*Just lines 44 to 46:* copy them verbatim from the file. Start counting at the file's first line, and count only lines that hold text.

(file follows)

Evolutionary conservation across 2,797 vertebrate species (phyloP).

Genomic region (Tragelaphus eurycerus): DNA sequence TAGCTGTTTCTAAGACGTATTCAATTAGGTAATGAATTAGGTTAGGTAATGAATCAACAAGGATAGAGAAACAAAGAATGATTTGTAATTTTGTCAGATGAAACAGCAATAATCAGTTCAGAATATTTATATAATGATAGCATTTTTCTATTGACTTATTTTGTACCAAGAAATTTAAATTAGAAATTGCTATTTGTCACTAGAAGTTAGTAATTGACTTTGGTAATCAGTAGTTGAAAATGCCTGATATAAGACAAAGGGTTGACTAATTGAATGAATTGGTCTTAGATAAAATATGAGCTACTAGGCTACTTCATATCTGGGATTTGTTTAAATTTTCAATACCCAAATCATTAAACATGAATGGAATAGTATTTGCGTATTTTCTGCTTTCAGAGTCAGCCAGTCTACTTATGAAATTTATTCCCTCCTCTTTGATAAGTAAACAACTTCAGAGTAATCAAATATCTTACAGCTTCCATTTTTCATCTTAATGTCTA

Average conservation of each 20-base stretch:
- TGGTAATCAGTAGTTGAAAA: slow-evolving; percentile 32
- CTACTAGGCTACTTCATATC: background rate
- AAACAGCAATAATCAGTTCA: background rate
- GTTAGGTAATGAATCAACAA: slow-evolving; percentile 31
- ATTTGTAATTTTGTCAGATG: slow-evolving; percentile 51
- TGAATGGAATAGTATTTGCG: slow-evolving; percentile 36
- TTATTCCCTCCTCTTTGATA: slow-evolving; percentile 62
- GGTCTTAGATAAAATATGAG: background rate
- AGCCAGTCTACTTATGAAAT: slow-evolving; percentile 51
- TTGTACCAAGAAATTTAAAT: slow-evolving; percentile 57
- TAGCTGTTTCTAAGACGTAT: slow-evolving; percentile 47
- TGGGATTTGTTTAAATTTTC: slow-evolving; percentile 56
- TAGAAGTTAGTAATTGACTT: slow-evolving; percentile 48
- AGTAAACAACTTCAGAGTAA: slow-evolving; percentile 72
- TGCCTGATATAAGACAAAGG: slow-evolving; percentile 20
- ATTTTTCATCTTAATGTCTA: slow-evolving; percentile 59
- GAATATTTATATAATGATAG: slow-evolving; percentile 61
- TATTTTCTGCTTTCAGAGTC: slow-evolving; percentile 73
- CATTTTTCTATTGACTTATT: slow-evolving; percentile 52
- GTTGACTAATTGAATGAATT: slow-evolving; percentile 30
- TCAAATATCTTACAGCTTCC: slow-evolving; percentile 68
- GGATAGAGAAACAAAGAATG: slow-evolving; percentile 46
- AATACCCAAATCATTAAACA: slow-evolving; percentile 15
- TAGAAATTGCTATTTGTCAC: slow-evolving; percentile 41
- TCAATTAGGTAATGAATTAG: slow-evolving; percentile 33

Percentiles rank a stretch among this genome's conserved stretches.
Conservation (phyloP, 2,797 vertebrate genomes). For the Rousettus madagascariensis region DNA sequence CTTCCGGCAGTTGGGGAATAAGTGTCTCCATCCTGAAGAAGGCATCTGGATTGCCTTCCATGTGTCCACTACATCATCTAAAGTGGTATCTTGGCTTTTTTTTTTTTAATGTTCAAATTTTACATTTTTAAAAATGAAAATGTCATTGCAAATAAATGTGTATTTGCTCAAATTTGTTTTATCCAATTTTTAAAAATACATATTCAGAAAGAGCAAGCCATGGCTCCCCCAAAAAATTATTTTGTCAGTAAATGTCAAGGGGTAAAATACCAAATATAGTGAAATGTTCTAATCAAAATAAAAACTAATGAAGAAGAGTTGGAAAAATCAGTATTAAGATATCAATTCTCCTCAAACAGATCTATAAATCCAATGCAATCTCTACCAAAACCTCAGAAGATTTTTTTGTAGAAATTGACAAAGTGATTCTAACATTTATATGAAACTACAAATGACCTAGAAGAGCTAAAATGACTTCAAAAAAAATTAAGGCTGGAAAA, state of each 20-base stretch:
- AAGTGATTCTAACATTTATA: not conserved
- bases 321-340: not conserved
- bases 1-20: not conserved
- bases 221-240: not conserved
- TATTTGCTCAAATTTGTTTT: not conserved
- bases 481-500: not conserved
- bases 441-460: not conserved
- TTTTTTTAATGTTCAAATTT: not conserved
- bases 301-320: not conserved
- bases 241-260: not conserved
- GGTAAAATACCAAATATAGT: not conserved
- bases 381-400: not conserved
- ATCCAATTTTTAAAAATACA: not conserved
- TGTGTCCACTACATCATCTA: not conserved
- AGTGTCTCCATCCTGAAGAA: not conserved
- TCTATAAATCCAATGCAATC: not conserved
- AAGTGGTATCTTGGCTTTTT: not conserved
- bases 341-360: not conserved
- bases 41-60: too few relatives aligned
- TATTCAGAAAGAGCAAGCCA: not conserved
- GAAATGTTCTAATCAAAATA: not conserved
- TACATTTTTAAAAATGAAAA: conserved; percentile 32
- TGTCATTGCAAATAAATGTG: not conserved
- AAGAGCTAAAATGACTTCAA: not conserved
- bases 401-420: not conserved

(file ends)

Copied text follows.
- TGTGTCCACTACATCATCTA: not conserved
- AGTGTCTCCATCCTGAAGAA: not conserved
- TCTATAAATCCAATGCAATC: not conserved